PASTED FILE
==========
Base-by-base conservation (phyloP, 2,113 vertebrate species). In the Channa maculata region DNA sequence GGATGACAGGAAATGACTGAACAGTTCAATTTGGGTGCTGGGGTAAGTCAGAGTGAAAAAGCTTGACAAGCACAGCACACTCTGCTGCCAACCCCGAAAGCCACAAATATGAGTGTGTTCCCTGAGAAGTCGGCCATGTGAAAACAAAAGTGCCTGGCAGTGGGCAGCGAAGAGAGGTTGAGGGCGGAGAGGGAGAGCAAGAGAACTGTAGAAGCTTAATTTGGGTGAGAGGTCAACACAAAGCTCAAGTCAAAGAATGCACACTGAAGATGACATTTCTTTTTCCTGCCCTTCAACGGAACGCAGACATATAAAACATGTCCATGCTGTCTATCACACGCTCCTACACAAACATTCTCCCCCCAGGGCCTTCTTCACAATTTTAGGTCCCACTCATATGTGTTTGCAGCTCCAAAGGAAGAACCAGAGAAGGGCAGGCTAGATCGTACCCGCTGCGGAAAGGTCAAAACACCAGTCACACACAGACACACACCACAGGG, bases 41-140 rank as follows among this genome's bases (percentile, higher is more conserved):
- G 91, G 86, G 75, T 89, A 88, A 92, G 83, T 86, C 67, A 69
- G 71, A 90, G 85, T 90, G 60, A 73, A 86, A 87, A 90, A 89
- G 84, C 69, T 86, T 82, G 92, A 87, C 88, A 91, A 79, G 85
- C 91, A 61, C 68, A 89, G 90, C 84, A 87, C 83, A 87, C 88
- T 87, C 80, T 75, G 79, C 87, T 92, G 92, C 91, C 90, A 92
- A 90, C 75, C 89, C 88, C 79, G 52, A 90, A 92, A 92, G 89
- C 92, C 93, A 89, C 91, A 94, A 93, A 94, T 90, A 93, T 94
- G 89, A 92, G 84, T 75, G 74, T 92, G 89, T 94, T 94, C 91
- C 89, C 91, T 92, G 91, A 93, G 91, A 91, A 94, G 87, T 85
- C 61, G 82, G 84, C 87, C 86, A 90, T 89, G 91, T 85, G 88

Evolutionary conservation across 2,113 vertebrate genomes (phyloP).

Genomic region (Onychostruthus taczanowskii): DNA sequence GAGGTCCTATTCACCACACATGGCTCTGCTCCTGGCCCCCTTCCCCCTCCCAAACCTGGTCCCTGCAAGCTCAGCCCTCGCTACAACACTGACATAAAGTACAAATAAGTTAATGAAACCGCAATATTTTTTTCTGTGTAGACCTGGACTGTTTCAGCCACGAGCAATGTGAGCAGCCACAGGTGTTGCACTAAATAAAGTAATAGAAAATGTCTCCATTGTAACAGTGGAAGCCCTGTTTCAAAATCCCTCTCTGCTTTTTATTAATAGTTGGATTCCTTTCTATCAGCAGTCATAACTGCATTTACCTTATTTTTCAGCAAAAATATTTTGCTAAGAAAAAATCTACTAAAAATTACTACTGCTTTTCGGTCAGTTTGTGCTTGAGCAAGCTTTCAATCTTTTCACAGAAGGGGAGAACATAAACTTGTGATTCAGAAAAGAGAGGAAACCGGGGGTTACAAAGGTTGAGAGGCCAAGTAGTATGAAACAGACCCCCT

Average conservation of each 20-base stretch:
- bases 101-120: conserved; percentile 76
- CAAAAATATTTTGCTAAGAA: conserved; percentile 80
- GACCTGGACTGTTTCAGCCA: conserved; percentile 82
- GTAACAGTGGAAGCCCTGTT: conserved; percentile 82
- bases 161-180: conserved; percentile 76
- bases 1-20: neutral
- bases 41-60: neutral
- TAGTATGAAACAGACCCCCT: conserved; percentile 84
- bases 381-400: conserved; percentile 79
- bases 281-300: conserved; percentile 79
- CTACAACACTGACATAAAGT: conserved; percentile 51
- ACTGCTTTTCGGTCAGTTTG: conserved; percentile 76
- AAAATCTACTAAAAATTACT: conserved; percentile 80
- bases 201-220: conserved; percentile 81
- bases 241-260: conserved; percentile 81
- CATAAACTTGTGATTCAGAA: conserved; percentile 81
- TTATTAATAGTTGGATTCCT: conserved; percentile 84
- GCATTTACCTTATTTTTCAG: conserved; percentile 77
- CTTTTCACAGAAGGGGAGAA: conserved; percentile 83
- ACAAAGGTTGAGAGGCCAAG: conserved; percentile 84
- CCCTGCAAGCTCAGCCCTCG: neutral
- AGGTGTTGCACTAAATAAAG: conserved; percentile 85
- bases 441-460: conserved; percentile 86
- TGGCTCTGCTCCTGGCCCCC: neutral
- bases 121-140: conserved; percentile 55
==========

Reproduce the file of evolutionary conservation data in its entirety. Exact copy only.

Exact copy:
Base-by-base conservation (phyloP, 2,113 vertebrate species). In the Channa maculata region DNA sequence GGATGACAGGAAATGACTGAACAGTTCAATTTGGGTGCTGGGGTAAGTCAGAGTGAAAAAGCTTGACAAGCACAGCACACTCTGCTGCCAACCCCGAAAGCCACAAATATGAGTGTGTTCCCTGAGAAGTCGGCCATGTGAAAACAAAAGTGCCTGGCAGTGGGCAGCGAAGAGAGGTTGAGGGCGGAGAGGGAGAGCAAGAGAACTGTAGAAGCTTAATTTGGGTGAGAGGTCAACACAAAGCTCAAGTCAAAGAATGCACACTGAAGATGACATTTCTTTTTCCTGCCCTTCAACGGAACGCAGACATATAAAACATGTCCATGCTGTCTATCACACGCTCCTACACAAACATTCTCCCCCCAGGGCCTTCTTCACAATTTTAGGTCCCACTCATATGTGTTTGCAGCTCCAAAGGAAGAACCAGAGAAGGGCAGGCTAGATCGTACCCGCTGCGGAAAGGTCAAAACACCAGTCACACACAGACACACACCACAGGG, bases 41-140 rank as follows among this genome's bases (percentile, higher is more conserved):
- G 91, G 86, G 75, T 89, A 88, A 92, G 83, T 86, C 67, A 69
- G 71, A 90, G 85, T 90, G 60, A 73, A 86, A 87, A 90, A 89
- G 84, C 69, T 86, T 82, G 92, A 87, C 88, A 91, A 79, G 85
- C 91, A 61, C 68, A 89, G 90, C 84, A 87, C 83, A 87, C 88
- T 87, C 80, T 75, G 79, C 87, T 92, G 92, C 91, C 90, A 92
- A 90, C 75, C 89, C 88, C 79, G 52, A 90, A 92, A 92, G 89
- C 92, C 93, A 89, C 91, A 94, A 93, A 94, T 90, A 93, T 94
- G 89, A 92, G 84, T 75, G 74, T 92, G 89, T 94, T 94, C 91
- C 89, C 91, T 92, G 91, A 93, G 91, A 91, A 94, G 87, T 85
- C 61, G 82, G 84, C 87, C 86, A 90, T 89, G 91, T 85, G 88

Evolutionary conservation across 2,113 vertebrate genomes (phyloP).

Genomic region (Onychostruthus taczanowskii): DNA sequence GAGGTCCTATTCACCACACATGGCTCTGCTCCTGGCCCCCTTCCCCCTCCCAAACCTGGTCCCTGCAAGCTCAGCCCTCGCTACAACACTGACATAAAGTACAAATAAGTTAATGAAACCGCAATATTTTTTTCTGTGTAGACCTGGACTGTTTCAGCCACGAGCAATGTGAGCAGCCACAGGTGTTGCACTAAATAAAGTAATAGAAAATGTCTCCATTGTAACAGTGGAAGCCCTGTTTCAAAATCCCTCTCTGCTTTTTATTAATAGTTGGATTCCTTTCTATCAGCAGTCATAACTGCATTTACCTTATTTTTCAGCAAAAATATTTTGCTAAGAAAAAATCTACTAAAAATTACTACTGCTTTTCGGTCAGTTTGTGCTTGAGCAAGCTTTCAATCTTTTCACAGAAGGGGAGAACATAAACTTGTGATTCAGAAAAGAGAGGAAACCGGGGGTTACAAAGGTTGAGAGGCCAAGTAGTATGAAACAGACCCCCT

Average conservation of each 20-base stretch:
- bases 101-120: conserved; percentile 76
- CAAAAATATTTTGCTAAGAA: conserved; percentile 80
- GACCTGGACTGTTTCAGCCA: conserved; percentile 82
- GTAACAGTGGAAGCCCTGTT: conserved; percentile 82
- bases 161-180: conserved; percentile 76
- bases 1-20: neutral
- bases 41-60: neutral
- TAGTATGAAACAGACCCCCT: conserved; percentile 84
- bases 381-400: conserved; percentile 79
- bases 281-300: conserved; percentile 79
- CTACAACACTGACATAAAGT: conserved; percentile 51
- ACTGCTTTTCGGTCAGTTTG: conserved; percentile 76
- AAAATCTACTAAAAATTACT: conserved; percentile 80
- bases 201-220: conserved; percentile 81
- bases 241-260: conserved; percentile 81
- CATAAACTTGTGATTCAGAA: conserved; percentile 81
- TTATTAATAGTTGGATTCCT: conserved; percentile 84
- GCATTTACCTTATTTTTCAG: conserved; percentile 77
- CTTTTCACAGAAGGGGAGAA: conserved; percentile 83
- ACAAAGGTTGAGAGGCCAAG: conserved; percentile 84
- CCCTGCAAGCTCAGCCCTCG: neutral
- AGGTGTTGCACTAAATAAAG: conserved; percentile 85
- bases 441-460: conserved; percentile 86
- TGGCTCTGCTCCTGGCCCCC: neutral
- bases 121-140: conserved; percentile 55